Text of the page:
Atmospheric measurements of Δ17O in CO2 in Göttingen, Germany reveal a seasonal cycle driven by biospheric uptake

M.E.G. Hofmann*, B. Horváth, L. Schneider, W. Peters, K. Schützenmeister, A. Pack

*Corresponding author for this work

Research output: Contribution to journalArticleAcademicpeer-review

24 Citations (Scopus)


The triple oxygen isotope composition of tropospheric CO2 might be a promising new tracer for terrestrial gross carbon fluxes. This notion is based on global box modeling of its abundance, and on highly challenging and therefore very sparse measurements of 16O, 17O and 18O in CO2 in the lower atmosphere. Here, we present additional high-precision triple oxygen isotope measurements of ambient air CO2 sampled in Göttingen (NW Germany) over the course of 2 years and of two air samples taken on top of the Brocken Mountain (1140 m, NW Germany). Göttingen differs from other locations where Δ17O was measured by its proximity to both urban sources of CO2, and to extensive uptake of CO2 by vegetation. In our analysis, we specifically try to discern this latter influence on our measurements, and to distinguish it from other known sources of variation in Δ17O. Our triple oxygen isotope data are reported as Δ17O values relative to a CO2-water equilibration line with Δ17O = ln (δ17O + 1) − 0.5229 × ln (δ18O + 1). We report an average of -0.02 ± 0.05‰ (SD) in the first year and -0.12 ± 0.04‰ (SD) in the second year of our measurements. This year-to-year difference is higher than expected based on other available Δ17O records, but careful scrutiny of our measurement approach did not reveal obvious analytical biases, leaving this aspect of our record unexplained. After removing the year-to-year trend, our time series shows a statistically robust seasonal cycle with maximum values in June/July and an amplitude (peak-to-trough) of 0.13 ± 0.02‰. We compare our observational data to a revised triple oxygen isotope mass balance “box” model of tropospheric CO2 where we reconcile both 18O/16O and 17O/16O fractionation processes. We also compare them to Göttingen-specific output from a three-dimensional transport model simulation of Δ17O in CO2 performed with the Tracer Model 5 (TM5). Both the modeled isofluxes at the surface, and the modeled stratospheric, fossil, and biospheric Δ17O components in the atmosphere at Göttingen confirm that the observed seasonal cycle in Δ17O is driven primarily by the seasonal cycle of gross primary productivity (GPP), and that the seasonal variations in both stratospheric transport and fossil fuel emissions play a minor role at our location. Our results therefore strengthen earlier suggestions that GPP is reflected in Δ17O, and call for more seasonally resolved measurements at continental locations like Göttingen.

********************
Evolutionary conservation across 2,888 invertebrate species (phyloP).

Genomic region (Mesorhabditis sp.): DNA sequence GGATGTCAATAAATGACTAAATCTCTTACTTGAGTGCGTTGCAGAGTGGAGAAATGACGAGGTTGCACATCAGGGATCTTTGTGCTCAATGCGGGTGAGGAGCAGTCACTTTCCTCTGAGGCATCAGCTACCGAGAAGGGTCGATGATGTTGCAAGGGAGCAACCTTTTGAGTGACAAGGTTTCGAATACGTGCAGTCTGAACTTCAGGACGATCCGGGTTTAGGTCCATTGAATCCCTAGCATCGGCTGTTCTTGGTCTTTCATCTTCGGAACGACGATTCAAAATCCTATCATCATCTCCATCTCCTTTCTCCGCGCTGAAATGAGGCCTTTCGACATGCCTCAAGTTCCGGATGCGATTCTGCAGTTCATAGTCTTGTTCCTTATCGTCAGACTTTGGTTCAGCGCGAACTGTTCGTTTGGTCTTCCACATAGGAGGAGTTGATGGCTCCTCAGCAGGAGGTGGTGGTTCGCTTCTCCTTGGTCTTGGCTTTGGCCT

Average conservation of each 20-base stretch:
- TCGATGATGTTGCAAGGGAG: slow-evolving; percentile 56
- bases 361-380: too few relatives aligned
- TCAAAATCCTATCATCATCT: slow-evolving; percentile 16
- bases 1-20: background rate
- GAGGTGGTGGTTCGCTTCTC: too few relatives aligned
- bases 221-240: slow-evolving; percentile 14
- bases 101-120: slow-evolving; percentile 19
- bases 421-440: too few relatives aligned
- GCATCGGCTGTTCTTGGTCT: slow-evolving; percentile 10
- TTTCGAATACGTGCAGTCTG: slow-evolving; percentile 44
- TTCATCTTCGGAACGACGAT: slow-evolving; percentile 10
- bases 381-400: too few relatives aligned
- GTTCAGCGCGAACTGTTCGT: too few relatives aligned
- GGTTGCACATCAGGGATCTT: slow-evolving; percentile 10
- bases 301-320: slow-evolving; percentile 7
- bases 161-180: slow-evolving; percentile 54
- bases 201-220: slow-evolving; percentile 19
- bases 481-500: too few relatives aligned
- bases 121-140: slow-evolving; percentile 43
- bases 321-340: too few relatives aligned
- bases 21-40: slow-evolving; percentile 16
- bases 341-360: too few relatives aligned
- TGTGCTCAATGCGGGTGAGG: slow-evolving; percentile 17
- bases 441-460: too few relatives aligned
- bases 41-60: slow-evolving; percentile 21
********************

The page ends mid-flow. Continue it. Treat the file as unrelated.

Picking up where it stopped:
Original languageEnglish
Pages (from-to)143-163
JournalGeochimica et Cosmochimica Acta
Publication statusPublished - 2017


  • 3D transport model
  • O
  • Carbon dioxide
  • Terrestrial gross primary production
  • TM5
  • Triple oxygen isotopes
  • Troposphere
  • ΔO


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